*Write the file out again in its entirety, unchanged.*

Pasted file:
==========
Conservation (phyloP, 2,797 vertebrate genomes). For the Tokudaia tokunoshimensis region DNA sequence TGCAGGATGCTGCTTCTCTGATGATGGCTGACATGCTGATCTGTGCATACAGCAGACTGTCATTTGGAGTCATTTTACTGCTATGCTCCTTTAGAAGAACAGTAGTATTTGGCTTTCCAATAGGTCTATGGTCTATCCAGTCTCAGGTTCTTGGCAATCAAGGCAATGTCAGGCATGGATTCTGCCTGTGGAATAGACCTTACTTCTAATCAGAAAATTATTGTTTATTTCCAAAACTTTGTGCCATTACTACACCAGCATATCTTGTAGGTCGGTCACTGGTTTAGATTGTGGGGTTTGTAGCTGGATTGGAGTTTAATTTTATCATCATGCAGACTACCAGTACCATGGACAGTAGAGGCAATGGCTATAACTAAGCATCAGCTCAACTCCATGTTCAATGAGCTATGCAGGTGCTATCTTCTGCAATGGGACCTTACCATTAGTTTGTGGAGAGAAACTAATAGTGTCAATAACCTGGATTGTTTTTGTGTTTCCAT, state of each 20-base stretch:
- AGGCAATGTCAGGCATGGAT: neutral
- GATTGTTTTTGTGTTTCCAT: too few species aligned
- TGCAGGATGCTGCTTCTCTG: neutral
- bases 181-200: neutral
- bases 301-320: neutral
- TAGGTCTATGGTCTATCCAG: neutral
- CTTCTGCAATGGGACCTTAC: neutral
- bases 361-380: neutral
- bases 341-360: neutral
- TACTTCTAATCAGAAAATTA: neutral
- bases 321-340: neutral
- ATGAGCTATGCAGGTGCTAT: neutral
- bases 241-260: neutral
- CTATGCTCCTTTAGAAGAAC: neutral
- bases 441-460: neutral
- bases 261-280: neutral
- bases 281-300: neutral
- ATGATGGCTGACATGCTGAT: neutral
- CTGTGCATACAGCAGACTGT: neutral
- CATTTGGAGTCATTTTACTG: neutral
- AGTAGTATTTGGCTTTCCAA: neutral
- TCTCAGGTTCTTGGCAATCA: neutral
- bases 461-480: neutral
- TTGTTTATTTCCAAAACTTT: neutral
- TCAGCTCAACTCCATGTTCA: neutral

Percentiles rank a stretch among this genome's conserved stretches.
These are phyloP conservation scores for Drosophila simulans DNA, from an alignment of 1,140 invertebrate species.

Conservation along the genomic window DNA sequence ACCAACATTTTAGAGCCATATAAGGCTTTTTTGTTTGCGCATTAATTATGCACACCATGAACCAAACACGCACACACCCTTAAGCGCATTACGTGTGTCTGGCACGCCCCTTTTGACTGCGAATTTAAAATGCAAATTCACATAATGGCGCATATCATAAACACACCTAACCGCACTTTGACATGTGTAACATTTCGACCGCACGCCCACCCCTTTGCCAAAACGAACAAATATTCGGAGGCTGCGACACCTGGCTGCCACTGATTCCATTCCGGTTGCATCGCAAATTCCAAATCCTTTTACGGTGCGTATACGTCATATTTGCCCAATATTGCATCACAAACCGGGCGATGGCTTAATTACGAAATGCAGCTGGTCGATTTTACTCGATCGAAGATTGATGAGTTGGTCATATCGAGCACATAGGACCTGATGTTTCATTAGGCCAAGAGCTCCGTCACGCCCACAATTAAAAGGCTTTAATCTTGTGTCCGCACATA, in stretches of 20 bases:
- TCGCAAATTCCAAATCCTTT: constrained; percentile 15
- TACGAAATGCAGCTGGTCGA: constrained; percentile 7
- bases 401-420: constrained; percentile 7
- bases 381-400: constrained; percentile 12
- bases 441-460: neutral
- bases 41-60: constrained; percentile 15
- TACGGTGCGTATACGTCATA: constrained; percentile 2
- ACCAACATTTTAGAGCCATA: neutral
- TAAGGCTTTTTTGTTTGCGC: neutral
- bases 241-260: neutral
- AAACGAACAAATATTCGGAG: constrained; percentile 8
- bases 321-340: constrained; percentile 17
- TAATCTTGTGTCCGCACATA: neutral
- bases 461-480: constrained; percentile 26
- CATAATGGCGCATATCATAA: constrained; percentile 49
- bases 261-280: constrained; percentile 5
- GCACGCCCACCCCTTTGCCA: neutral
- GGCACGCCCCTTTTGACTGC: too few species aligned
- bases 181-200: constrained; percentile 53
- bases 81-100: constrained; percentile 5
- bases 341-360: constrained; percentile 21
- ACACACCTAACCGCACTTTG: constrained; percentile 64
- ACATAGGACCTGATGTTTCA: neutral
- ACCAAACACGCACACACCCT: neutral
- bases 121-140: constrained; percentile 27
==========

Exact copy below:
Conservation (phyloP, 2,797 vertebrate genomes). For the Tokudaia tokunoshimensis region DNA sequence TGCAGGATGCTGCTTCTCTGATGATGGCTGACATGCTGATCTGTGCATACAGCAGACTGTCATTTGGAGTCATTTTACTGCTATGCTCCTTTAGAAGAACAGTAGTATTTGGCTTTCCAATAGGTCTATGGTCTATCCAGTCTCAGGTTCTTGGCAATCAAGGCAATGTCAGGCATGGATTCTGCCTGTGGAATAGACCTTACTTCTAATCAGAAAATTATTGTTTATTTCCAAAACTTTGTGCCATTACTACACCAGCATATCTTGTAGGTCGGTCACTGGTTTAGATTGTGGGGTTTGTAGCTGGATTGGAGTTTAATTTTATCATCATGCAGACTACCAGTACCATGGACAGTAGAGGCAATGGCTATAACTAAGCATCAGCTCAACTCCATGTTCAATGAGCTATGCAGGTGCTATCTTCTGCAATGGGACCTTACCATTAGTTTGTGGAGAGAAACTAATAGTGTCAATAACCTGGATTGTTTTTGTGTTTCCAT, state of each 20-base stretch:
- AGGCAATGTCAGGCATGGAT: neutral
- GATTGTTTTTGTGTTTCCAT: too few species aligned
- TGCAGGATGCTGCTTCTCTG: neutral
- bases 181-200: neutral
- bases 301-320: neutral
- TAGGTCTATGGTCTATCCAG: neutral
- CTTCTGCAATGGGACCTTAC: neutral
- bases 361-380: neutral
- bases 341-360: neutral
- TACTTCTAATCAGAAAATTA: neutral
- bases 321-340: neutral
- ATGAGCTATGCAGGTGCTAT: neutral
- bases 241-260: neutral
- CTATGCTCCTTTAGAAGAAC: neutral
- bases 441-460: neutral
- bases 261-280: neutral
- bases 281-300: neutral
- ATGATGGCTGACATGCTGAT: neutral
- CTGTGCATACAGCAGACTGT: neutral
- CATTTGGAGTCATTTTACTG: neutral
- AGTAGTATTTGGCTTTCCAA: neutral
- TCTCAGGTTCTTGGCAATCA: neutral
- bases 461-480: neutral
- TTGTTTATTTCCAAAACTTT: neutral
- TCAGCTCAACTCCATGTTCA: neutral

Percentiles rank a stretch among this genome's conserved stretches.
These are phyloP conservation scores for Drosophila simulans DNA, from an alignment of 1,140 invertebrate species.

Conservation along the genomic window DNA sequence ACCAACATTTTAGAGCCATATAAGGCTTTTTTGTTTGCGCATTAATTATGCACACCATGAACCAAACACGCACACACCCTTAAGCGCATTACGTGTGTCTGGCACGCCCCTTTTGACTGCGAATTTAAAATGCAAATTCACATAATGGCGCATATCATAAACACACCTAACCGCACTTTGACATGTGTAACATTTCGACCGCACGCCCACCCCTTTGCCAAAACGAACAAATATTCGGAGGCTGCGACACCTGGCTGCCACTGATTCCATTCCGGTTGCATCGCAAATTCCAAATCCTTTTACGGTGCGTATACGTCATATTTGCCCAATATTGCATCACAAACCGGGCGATGGCTTAATTACGAAATGCAGCTGGTCGATTTTACTCGATCGAAGATTGATGAGTTGGTCATATCGAGCACATAGGACCTGATGTTTCATTAGGCCAAGAGCTCCGTCACGCCCACAATTAAAAGGCTTTAATCTTGTGTCCGCACATA, in stretches of 20 bases:
- TCGCAAATTCCAAATCCTTT: constrained; percentile 15
- TACGAAATGCAGCTGGTCGA: constrained; percentile 7
- bases 401-420: constrained; percentile 7
- bases 381-400: constrained; percentile 12
- bases 441-460: neutral
- bases 41-60: constrained; percentile 15
- TACGGTGCGTATACGTCATA: constrained; percentile 2
- ACCAACATTTTAGAGCCATA: neutral
- TAAGGCTTTTTTGTTTGCGC: neutral
- bases 241-260: neutral
- AAACGAACAAATATTCGGAG: constrained; percentile 8
- bases 321-340: constrained; percentile 17
- TAATCTTGTGTCCGCACATA: neutral
- bases 461-480: constrained; percentile 26
- CATAATGGCGCATATCATAA: constrained; percentile 49
- bases 261-280: constrained; percentile 5
- GCACGCCCACCCCTTTGCCA: neutral
- GGCACGCCCCTTTTGACTGC: too few species aligned
- bases 181-200: constrained; percentile 53
- bases 81-100: constrained; percentile 5
- bases 341-360: constrained; percentile 21
- ACACACCTAACCGCACTTTG: constrained; percentile 64
- ACATAGGACCTGATGTTTCA: neutral
- ACCAAACACGCACACACCCT: neutral
- bases 121-140: constrained; percentile 27